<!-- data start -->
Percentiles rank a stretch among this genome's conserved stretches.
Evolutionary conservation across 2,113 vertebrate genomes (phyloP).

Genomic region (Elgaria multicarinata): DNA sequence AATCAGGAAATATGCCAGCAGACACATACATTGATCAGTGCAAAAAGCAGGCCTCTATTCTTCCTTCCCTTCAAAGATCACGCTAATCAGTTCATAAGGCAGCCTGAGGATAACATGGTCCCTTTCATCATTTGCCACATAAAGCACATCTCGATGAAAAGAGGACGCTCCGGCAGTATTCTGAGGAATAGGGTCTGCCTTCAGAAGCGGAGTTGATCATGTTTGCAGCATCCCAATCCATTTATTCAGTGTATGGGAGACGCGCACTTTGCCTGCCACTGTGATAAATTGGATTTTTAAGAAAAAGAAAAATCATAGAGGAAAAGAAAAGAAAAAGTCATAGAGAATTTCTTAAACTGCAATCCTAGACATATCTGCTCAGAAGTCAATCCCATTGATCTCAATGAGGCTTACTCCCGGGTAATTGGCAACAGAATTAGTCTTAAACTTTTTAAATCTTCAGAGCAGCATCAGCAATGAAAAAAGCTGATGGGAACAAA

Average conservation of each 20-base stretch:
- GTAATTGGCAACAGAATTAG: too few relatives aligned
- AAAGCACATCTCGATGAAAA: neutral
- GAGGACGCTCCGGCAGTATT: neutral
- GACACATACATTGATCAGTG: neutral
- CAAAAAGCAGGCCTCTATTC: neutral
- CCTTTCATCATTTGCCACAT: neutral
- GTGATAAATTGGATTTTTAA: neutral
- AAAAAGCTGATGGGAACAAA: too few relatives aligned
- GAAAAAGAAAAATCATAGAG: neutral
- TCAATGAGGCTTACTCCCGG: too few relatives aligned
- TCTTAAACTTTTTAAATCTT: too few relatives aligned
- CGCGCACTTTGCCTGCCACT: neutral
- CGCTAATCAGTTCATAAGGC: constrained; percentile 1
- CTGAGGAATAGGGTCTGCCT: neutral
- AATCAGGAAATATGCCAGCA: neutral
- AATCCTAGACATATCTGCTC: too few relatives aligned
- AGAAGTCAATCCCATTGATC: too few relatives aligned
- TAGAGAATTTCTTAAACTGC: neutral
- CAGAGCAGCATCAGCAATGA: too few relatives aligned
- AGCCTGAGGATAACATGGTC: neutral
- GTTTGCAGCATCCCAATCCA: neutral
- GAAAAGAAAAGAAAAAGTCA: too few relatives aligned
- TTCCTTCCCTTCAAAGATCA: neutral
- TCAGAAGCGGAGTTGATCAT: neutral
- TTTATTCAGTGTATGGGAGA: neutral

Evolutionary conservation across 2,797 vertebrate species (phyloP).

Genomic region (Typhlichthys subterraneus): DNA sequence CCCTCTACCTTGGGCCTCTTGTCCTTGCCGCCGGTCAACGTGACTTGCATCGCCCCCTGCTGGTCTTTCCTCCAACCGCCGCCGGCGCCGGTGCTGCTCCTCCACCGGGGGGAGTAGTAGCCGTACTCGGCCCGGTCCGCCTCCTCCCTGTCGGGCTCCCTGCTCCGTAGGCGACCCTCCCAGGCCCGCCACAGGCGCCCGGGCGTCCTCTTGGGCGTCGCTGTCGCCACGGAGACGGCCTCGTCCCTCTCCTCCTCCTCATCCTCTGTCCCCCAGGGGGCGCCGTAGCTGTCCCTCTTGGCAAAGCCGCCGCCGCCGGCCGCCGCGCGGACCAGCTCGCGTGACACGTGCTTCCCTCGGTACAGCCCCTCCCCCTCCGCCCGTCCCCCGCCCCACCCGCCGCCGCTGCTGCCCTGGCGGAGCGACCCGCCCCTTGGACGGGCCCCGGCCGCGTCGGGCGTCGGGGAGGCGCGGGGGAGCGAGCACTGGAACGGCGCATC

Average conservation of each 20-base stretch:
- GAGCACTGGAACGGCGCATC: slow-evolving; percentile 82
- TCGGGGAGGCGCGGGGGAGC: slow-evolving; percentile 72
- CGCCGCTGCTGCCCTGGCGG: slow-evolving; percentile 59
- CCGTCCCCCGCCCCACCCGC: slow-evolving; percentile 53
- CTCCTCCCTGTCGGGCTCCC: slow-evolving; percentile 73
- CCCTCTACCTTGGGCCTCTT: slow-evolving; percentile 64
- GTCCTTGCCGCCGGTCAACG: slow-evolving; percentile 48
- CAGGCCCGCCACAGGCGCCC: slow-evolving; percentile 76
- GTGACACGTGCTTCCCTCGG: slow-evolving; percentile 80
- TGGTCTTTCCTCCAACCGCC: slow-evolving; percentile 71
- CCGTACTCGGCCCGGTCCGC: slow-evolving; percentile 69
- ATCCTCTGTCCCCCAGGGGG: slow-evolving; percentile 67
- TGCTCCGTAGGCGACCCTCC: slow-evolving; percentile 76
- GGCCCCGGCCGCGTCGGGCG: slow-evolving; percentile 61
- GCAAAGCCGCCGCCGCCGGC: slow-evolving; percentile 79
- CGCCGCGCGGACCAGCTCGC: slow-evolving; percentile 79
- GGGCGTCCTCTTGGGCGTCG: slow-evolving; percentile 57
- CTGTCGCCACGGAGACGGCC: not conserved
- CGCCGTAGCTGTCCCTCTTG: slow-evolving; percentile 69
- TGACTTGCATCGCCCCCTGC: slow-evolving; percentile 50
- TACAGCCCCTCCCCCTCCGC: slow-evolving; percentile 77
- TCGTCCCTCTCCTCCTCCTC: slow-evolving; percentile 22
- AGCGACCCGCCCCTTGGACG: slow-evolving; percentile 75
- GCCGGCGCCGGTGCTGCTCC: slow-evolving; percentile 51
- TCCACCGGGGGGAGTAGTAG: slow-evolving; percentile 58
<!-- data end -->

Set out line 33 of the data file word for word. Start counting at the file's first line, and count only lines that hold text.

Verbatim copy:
- GAGCACTGGAACGGCGCATC: slow-evolving; percentile 82